SPORTS

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May 15, 2004

Hack-a-Bonds threatens to change game of baseball

In the April 30 issue of the Maroon, I wrote about how great of a player Barry Bonds is and how important he is to the sport of baseball. Well, aside from the arguments I laid forth about why people dislike him, there is now a stirring amongst baseball fans that his greatness is actually bad for baseball, because rather than pitch to him, opposing teams just walk him.

This year alone, Bonds has been intentionally walked 27 times. That's more than the next closest team, the Arizona Diamondbacks, who have amassed just 17!

The other night the Phillies were ahead of the Giants 5-1 in the fourth inning when the Giants had runners on second and third with nobody out. Now in most cases, a team would try to get the out here, seeing as the Phils were leading by four runs. However, the Phillies opted to walk Bonds to load the bases with nobody out early in the game.

Crazy, you say? Not so much. Pedro Feliz promptly grounded into a rally-killing double play, and the much-maligned A.J. Pierzynski struck out to end the Giants' threat with only one run scored. It was an easy decision to walk Bonds there. But if Bonds won't be pitched to even in this atypical situation, will he ever be pitched to in any type of clutch situation? Doubtful.

So the question arises of what to do about opposing managers' and pitchers' fear of Bonds.

Should baseball ban the intentional walk? That plan won't work because then we will see more unintentional intentional walks—four straight curves in the dirt.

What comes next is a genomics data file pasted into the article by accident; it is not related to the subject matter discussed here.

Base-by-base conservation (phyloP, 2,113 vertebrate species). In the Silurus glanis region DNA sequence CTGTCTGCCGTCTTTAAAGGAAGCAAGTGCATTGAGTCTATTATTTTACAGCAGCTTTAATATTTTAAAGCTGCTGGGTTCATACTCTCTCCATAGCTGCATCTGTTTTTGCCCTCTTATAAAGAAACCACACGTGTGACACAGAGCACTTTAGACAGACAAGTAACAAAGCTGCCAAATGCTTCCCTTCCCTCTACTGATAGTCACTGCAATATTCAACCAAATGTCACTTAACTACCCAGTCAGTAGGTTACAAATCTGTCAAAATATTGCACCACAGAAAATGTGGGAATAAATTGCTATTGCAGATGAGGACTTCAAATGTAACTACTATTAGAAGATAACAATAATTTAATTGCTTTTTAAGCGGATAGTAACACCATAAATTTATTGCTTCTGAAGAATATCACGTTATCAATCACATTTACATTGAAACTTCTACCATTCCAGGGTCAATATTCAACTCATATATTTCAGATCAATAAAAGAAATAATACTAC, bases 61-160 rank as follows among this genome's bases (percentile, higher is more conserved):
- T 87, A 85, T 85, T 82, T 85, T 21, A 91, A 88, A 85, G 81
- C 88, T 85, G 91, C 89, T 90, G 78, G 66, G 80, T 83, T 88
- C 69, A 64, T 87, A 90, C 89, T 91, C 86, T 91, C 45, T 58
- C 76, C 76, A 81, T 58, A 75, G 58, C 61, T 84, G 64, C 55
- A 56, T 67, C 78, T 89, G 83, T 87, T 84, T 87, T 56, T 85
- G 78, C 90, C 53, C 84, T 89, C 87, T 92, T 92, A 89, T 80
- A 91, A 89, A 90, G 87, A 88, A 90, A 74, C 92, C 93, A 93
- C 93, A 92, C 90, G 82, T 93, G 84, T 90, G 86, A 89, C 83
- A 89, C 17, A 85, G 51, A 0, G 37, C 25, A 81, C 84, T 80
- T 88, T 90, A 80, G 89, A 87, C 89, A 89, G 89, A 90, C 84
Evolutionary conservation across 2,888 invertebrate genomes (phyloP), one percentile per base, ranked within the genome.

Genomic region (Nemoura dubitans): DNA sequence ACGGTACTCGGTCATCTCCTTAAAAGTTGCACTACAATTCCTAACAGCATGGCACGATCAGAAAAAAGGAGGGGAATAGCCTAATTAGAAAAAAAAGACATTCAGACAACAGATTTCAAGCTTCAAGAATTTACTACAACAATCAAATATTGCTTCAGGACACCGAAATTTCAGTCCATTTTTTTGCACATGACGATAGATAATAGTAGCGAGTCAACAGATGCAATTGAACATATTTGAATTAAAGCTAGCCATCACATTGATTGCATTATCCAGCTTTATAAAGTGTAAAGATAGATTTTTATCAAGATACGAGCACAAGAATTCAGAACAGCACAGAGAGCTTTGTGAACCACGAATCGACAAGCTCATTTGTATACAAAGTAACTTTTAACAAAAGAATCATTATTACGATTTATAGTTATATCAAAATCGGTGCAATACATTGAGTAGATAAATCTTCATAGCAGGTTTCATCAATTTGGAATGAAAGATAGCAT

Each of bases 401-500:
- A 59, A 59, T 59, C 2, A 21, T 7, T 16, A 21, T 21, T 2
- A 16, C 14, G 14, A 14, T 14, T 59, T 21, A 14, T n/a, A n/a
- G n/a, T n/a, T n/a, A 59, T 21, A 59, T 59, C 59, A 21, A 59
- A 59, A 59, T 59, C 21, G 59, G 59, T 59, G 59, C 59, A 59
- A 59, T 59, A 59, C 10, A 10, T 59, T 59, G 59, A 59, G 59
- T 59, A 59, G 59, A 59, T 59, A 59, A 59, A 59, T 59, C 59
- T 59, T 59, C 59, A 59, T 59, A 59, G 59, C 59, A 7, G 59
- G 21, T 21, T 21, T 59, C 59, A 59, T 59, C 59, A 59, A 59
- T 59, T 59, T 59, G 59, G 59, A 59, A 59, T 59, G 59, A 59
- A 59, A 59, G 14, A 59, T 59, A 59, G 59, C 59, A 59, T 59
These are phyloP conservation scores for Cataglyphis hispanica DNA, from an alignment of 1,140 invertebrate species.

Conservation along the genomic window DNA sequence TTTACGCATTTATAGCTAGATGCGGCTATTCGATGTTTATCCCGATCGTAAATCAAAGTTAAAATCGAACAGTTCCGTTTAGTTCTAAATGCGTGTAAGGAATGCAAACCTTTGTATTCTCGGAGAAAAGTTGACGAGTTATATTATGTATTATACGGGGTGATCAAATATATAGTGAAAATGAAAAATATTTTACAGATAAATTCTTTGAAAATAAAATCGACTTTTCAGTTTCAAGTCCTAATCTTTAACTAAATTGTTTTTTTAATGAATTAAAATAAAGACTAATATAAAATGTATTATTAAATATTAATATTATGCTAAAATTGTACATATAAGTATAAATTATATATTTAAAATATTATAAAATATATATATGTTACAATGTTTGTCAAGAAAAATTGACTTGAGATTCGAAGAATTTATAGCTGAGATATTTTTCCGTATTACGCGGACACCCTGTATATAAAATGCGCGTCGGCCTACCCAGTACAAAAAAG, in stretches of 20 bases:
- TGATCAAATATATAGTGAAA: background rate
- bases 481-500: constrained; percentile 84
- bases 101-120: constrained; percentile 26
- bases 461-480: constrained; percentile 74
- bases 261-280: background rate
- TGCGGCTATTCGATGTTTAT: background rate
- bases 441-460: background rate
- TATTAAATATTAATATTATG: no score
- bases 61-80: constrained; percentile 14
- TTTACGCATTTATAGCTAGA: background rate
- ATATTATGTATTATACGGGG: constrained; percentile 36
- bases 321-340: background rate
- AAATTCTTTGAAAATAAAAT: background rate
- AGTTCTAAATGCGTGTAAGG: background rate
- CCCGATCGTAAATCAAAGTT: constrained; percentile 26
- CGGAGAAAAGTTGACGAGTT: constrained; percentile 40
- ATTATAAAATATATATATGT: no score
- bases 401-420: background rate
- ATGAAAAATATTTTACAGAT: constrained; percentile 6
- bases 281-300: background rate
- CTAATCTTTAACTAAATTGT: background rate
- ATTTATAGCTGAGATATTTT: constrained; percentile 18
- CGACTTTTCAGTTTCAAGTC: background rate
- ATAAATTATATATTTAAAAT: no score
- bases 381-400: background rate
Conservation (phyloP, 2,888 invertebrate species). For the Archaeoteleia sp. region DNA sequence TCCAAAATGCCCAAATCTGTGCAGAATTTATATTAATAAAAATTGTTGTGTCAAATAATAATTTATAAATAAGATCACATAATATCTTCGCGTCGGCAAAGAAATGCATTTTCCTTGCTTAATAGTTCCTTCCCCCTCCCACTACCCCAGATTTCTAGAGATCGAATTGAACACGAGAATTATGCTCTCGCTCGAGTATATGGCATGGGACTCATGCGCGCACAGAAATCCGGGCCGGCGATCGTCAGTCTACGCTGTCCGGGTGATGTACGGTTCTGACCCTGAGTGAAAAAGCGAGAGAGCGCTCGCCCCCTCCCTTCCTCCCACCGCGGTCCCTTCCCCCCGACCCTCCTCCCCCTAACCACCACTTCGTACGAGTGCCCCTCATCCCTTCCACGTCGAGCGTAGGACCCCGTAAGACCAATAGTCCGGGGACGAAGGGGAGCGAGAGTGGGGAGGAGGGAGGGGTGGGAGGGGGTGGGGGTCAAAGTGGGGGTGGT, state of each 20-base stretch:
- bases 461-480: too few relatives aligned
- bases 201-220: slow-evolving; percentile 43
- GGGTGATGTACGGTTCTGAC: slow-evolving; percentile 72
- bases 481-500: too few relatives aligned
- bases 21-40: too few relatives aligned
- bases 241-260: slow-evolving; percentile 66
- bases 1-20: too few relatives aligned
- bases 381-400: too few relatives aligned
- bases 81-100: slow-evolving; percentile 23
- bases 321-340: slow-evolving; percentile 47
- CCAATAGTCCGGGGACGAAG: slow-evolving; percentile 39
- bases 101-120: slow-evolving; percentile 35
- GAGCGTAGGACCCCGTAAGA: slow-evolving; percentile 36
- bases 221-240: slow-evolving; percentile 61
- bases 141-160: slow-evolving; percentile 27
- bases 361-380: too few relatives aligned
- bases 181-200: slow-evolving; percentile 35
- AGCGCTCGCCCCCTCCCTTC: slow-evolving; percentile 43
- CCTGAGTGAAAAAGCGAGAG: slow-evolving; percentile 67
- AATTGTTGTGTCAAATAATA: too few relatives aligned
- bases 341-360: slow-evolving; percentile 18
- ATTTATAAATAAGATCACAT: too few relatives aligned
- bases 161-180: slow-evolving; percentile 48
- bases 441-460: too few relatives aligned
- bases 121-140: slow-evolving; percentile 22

Should the league limit the amount of intentional walks? Again, this will result in more unintentional intentional walks, which will inevitably prolong the game.

How about, as ESPN.com columnist Jayson Stark proposed, allowing the hitter to decline an intentional walk? Well, that plan could actually make some sense, as we would be able to see Bonds swing the bat more often, but in truth, the plan is ridiculous.

We could liken Bonds' walks to the Hack-a-Shaq technique used in the NBA, where opposing teams often foul the poor free-throw shooting Shaquille O'Neal of the LA Lakers to preserve close leads. Now, do you think the NBA would ever allow Shaq to deny the fouls? Not a chance. How, then, could this seriously be considered in baseball?

To make it fair, the unintentional intentional walk would have to be outlawed too. But how could an umpire determine if the walk was intentional or not? Do balls thrown in the dirt automatically equate to an intentional walk? This would only open umpires to more scrutiny than they already receive. This rule change, which has been discussed by Major League Baseball, makes no sense at all.

Don't fret, baseball fans, I have come up with the solution to the problem here, and it's really quite simple. The answer is to have the Giants sign a player to their team who can actually hit and bat him behind Bonds.

Do you know why Babe Ruth, the most feared hitter of all time, was not intentionally walked as often as Bonds? It was because Lou Gehrig hit behind him. Now, that case from the 1920s Yankees teams is an extreme case, as two Hall of Famers rarely bat in the prime of their careers right next to each other, but the Giants' solution doesn't have to be a Hall of Famer.

Manny Rameriz doesn't walk very often because David Ortiz hits behind him. Mark McGwire was not walked intentionally as often as Bonds in his 70-homer season because of the guys behind him, namely Jim Edmonds. So MLB should stop trying to think out of the box so much to stop these intentional walks to Bonds.

Any rule change will simply make the enforcement of them complicated and will take away from the nature of the baseball game.

The intentional walk is a risk/reward strategy that has, more often than not, worked when applied to Bonds. The only way that this can change is if the Giants put out a team that can consistently change the outcome.The only way to do this is for the Giants to actually add another hitter on their team to bat behind Bonds.